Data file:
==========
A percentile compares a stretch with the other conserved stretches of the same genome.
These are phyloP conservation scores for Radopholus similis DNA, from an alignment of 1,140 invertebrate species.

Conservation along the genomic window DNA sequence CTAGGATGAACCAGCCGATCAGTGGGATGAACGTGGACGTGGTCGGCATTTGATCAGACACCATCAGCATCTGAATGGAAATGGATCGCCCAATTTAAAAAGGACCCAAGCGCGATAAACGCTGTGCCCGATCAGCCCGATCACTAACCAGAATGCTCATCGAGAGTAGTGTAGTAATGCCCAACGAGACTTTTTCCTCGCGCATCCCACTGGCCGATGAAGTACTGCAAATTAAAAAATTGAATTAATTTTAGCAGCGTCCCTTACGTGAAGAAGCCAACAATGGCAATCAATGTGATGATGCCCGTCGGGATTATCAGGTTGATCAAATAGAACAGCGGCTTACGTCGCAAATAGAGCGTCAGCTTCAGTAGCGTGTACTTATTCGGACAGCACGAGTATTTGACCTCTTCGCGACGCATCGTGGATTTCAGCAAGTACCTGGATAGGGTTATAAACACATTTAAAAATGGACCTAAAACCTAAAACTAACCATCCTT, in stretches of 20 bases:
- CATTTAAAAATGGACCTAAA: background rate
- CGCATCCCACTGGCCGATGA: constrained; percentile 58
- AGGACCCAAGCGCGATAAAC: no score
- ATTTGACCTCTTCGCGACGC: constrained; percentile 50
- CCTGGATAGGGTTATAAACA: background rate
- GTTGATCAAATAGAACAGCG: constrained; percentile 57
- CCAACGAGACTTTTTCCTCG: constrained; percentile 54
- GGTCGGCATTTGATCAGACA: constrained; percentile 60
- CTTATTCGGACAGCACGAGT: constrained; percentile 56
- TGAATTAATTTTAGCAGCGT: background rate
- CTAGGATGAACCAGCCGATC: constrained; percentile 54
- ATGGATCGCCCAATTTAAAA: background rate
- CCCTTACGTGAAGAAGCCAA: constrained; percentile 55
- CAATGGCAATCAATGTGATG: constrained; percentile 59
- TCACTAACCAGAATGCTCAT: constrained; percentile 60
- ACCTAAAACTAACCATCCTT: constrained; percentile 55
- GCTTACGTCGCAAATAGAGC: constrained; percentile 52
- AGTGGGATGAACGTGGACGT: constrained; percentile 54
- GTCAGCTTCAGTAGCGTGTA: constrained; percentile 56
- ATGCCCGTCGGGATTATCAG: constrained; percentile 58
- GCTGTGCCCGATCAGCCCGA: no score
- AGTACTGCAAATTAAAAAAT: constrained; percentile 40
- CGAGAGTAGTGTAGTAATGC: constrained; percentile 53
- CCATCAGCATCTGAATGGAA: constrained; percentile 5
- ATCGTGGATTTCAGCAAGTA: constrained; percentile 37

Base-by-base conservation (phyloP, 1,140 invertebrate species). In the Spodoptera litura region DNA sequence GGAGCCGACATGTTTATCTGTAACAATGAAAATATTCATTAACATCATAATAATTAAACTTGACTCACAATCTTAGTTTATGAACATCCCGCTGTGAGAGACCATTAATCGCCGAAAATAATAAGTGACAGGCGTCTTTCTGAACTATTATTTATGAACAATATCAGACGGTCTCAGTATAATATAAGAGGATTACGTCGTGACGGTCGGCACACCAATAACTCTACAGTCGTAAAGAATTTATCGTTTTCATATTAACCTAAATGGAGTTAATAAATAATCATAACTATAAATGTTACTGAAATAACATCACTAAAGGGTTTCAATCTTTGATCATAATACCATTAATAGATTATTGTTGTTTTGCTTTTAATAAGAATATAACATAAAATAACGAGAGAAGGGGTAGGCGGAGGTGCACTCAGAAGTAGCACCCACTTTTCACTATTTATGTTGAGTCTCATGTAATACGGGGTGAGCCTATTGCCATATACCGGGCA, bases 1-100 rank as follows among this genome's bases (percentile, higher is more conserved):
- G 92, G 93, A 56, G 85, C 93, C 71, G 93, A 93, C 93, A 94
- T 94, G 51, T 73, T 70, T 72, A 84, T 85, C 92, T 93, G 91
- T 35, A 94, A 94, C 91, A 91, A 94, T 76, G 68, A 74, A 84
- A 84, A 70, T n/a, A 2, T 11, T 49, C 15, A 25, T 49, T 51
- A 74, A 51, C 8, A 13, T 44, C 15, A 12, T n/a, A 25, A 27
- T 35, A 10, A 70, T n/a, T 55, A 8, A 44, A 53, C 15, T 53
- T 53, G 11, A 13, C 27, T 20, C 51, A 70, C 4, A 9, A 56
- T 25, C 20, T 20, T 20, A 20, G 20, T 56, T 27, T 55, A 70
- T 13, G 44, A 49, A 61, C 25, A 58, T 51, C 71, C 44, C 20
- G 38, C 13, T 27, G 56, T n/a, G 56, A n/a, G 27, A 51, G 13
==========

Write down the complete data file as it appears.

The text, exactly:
A percentile compares a stretch with the other conserved stretches of the same genome.
These are phyloP conservation scores for Radopholus similis DNA, from an alignment of 1,140 invertebrate species.

Conservation along the genomic window DNA sequence CTAGGATGAACCAGCCGATCAGTGGGATGAACGTGGACGTGGTCGGCATTTGATCAGACACCATCAGCATCTGAATGGAAATGGATCGCCCAATTTAAAAAGGACCCAAGCGCGATAAACGCTGTGCCCGATCAGCCCGATCACTAACCAGAATGCTCATCGAGAGTAGTGTAGTAATGCCCAACGAGACTTTTTCCTCGCGCATCCCACTGGCCGATGAAGTACTGCAAATTAAAAAATTGAATTAATTTTAGCAGCGTCCCTTACGTGAAGAAGCCAACAATGGCAATCAATGTGATGATGCCCGTCGGGATTATCAGGTTGATCAAATAGAACAGCGGCTTACGTCGCAAATAGAGCGTCAGCTTCAGTAGCGTGTACTTATTCGGACAGCACGAGTATTTGACCTCTTCGCGACGCATCGTGGATTTCAGCAAGTACCTGGATAGGGTTATAAACACATTTAAAAATGGACCTAAAACCTAAAACTAACCATCCTT, in stretches of 20 bases:
- CATTTAAAAATGGACCTAAA: background rate
- CGCATCCCACTGGCCGATGA: constrained; percentile 58
- AGGACCCAAGCGCGATAAAC: no score
- ATTTGACCTCTTCGCGACGC: constrained; percentile 50
- CCTGGATAGGGTTATAAACA: background rate
- GTTGATCAAATAGAACAGCG: constrained; percentile 57
- CCAACGAGACTTTTTCCTCG: constrained; percentile 54
- GGTCGGCATTTGATCAGACA: constrained; percentile 60
- CTTATTCGGACAGCACGAGT: constrained; percentile 56
- TGAATTAATTTTAGCAGCGT: background rate
- CTAGGATGAACCAGCCGATC: constrained; percentile 54
- ATGGATCGCCCAATTTAAAA: background rate
- CCCTTACGTGAAGAAGCCAA: constrained; percentile 55
- CAATGGCAATCAATGTGATG: constrained; percentile 59
- TCACTAACCAGAATGCTCAT: constrained; percentile 60
- ACCTAAAACTAACCATCCTT: constrained; percentile 55
- GCTTACGTCGCAAATAGAGC: constrained; percentile 52
- AGTGGGATGAACGTGGACGT: constrained; percentile 54
- GTCAGCTTCAGTAGCGTGTA: constrained; percentile 56
- ATGCCCGTCGGGATTATCAG: constrained; percentile 58
- GCTGTGCCCGATCAGCCCGA: no score
- AGTACTGCAAATTAAAAAAT: constrained; percentile 40
- CGAGAGTAGTGTAGTAATGC: constrained; percentile 53
- CCATCAGCATCTGAATGGAA: constrained; percentile 5
- ATCGTGGATTTCAGCAAGTA: constrained; percentile 37

Base-by-base conservation (phyloP, 1,140 invertebrate species). In the Spodoptera litura region DNA sequence GGAGCCGACATGTTTATCTGTAACAATGAAAATATTCATTAACATCATAATAATTAAACTTGACTCACAATCTTAGTTTATGAACATCCCGCTGTGAGAGACCATTAATCGCCGAAAATAATAAGTGACAGGCGTCTTTCTGAACTATTATTTATGAACAATATCAGACGGTCTCAGTATAATATAAGAGGATTACGTCGTGACGGTCGGCACACCAATAACTCTACAGTCGTAAAGAATTTATCGTTTTCATATTAACCTAAATGGAGTTAATAAATAATCATAACTATAAATGTTACTGAAATAACATCACTAAAGGGTTTCAATCTTTGATCATAATACCATTAATAGATTATTGTTGTTTTGCTTTTAATAAGAATATAACATAAAATAACGAGAGAAGGGGTAGGCGGAGGTGCACTCAGAAGTAGCACCCACTTTTCACTATTTATGTTGAGTCTCATGTAATACGGGGTGAGCCTATTGCCATATACCGGGCA, bases 1-100 rank as follows among this genome's bases (percentile, higher is more conserved):
- G 92, G 93, A 56, G 85, C 93, C 71, G 93, A 93, C 93, A 94
- T 94, G 51, T 73, T 70, T 72, A 84, T 85, C 92, T 93, G 91
- T 35, A 94, A 94, C 91, A 91, A 94, T 76, G 68, A 74, A 84
- A 84, A 70, T n/a, A 2, T 11, T 49, C 15, A 25, T 49, T 51
- A 74, A 51, C 8, A 13, T 44, C 15, A 12, T n/a, A 25, A 27
- T 35, A 10, A 70, T n/a, T 55, A 8, A 44, A 53, C 15, T 53
- T 53, G 11, A 13, C 27, T 20, C 51, A 70, C 4, A 9, A 56
- T 25, C 20, T 20, T 20, A 20, G 20, T 56, T 27, T 55, A 70
- T 13, G 44, A 49, A 61, C 25, A 58, T 51, C 71, C 44, C 20
- G 38, C 13, T 27, G 56, T n/a, G 56, A n/a, G 27, A 51, G 13